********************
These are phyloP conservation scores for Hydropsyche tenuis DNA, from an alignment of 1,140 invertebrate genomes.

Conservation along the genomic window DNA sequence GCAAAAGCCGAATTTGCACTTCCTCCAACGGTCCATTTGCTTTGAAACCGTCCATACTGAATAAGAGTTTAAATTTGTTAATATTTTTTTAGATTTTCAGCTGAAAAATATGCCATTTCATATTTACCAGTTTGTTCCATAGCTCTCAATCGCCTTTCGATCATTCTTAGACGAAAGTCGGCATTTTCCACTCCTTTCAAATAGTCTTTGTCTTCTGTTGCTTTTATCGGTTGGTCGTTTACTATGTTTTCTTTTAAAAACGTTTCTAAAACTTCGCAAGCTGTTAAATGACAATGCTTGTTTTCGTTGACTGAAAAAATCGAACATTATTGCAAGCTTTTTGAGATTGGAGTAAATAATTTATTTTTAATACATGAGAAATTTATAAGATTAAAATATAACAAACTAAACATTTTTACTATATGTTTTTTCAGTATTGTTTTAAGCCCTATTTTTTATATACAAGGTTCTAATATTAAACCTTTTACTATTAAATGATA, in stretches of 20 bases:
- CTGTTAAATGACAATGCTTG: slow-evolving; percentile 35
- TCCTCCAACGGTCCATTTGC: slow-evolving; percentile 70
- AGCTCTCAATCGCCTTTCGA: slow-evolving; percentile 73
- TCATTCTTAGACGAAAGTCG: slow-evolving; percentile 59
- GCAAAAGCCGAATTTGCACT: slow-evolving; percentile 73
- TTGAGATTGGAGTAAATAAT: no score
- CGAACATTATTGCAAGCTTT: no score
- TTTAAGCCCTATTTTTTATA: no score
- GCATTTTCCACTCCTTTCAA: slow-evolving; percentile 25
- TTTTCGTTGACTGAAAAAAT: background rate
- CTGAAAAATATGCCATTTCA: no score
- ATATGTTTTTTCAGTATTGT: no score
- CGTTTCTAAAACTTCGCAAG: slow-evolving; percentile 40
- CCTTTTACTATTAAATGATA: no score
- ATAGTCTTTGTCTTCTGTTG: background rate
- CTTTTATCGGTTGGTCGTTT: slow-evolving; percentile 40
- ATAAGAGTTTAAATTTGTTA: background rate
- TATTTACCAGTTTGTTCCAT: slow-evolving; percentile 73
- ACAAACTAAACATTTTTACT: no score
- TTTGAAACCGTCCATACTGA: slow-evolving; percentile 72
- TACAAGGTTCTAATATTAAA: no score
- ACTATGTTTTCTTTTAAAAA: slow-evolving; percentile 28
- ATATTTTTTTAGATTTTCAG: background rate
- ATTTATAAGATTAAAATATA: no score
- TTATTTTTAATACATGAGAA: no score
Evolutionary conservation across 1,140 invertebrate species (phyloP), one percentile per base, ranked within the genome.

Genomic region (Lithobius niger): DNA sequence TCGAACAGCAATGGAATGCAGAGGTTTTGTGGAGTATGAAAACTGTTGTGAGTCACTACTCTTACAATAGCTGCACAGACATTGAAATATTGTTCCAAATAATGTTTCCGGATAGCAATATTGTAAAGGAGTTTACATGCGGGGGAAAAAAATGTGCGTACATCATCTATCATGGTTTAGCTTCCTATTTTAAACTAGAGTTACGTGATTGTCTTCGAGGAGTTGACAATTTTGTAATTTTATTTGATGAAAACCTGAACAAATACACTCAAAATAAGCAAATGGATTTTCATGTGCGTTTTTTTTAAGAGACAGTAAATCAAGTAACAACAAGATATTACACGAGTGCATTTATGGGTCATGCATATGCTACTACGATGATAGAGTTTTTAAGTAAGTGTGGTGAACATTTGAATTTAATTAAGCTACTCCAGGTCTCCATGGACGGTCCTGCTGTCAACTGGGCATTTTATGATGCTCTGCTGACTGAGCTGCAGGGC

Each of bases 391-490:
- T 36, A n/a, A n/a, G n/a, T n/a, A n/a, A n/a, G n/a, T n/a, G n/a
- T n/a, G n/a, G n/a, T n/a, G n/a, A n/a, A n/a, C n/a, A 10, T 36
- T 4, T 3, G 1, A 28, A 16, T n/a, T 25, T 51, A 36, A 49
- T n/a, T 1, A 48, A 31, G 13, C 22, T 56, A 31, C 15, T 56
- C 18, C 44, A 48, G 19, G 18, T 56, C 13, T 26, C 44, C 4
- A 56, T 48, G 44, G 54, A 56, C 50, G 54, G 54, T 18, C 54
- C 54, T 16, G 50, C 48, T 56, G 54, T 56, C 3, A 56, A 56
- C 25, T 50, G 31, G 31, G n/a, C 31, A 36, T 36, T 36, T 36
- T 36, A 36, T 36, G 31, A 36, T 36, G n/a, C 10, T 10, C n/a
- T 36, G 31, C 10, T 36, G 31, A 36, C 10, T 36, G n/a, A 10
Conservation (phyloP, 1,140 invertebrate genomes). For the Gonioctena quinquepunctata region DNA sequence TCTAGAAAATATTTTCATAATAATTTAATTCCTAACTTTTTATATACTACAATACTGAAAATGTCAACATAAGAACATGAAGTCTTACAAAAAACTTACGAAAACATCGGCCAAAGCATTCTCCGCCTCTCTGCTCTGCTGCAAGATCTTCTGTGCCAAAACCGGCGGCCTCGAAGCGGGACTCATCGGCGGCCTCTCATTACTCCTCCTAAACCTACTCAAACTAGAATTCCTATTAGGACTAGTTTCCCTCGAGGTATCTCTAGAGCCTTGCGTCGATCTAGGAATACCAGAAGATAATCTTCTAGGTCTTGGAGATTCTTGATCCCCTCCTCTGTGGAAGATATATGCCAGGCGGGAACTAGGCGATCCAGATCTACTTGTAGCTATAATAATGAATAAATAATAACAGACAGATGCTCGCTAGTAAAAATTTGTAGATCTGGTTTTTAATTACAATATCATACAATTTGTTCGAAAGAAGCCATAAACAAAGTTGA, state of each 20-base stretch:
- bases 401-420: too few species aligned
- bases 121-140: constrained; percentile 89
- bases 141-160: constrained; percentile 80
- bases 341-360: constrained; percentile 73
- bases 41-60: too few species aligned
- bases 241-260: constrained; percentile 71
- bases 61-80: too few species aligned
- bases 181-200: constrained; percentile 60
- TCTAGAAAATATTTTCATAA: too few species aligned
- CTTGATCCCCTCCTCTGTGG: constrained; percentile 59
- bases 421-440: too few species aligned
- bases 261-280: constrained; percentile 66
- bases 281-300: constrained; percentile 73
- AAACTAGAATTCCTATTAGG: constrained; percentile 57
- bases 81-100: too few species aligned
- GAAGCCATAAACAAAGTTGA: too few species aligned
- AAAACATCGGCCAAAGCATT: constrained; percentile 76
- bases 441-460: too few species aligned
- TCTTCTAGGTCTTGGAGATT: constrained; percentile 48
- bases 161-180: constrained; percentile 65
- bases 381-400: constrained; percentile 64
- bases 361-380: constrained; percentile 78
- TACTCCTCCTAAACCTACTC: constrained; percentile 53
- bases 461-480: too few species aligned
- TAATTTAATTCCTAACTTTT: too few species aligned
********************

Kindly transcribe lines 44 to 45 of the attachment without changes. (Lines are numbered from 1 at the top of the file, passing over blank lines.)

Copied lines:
- bases 141-160: constrained; percentile 80
- bases 341-360: constrained; percentile 73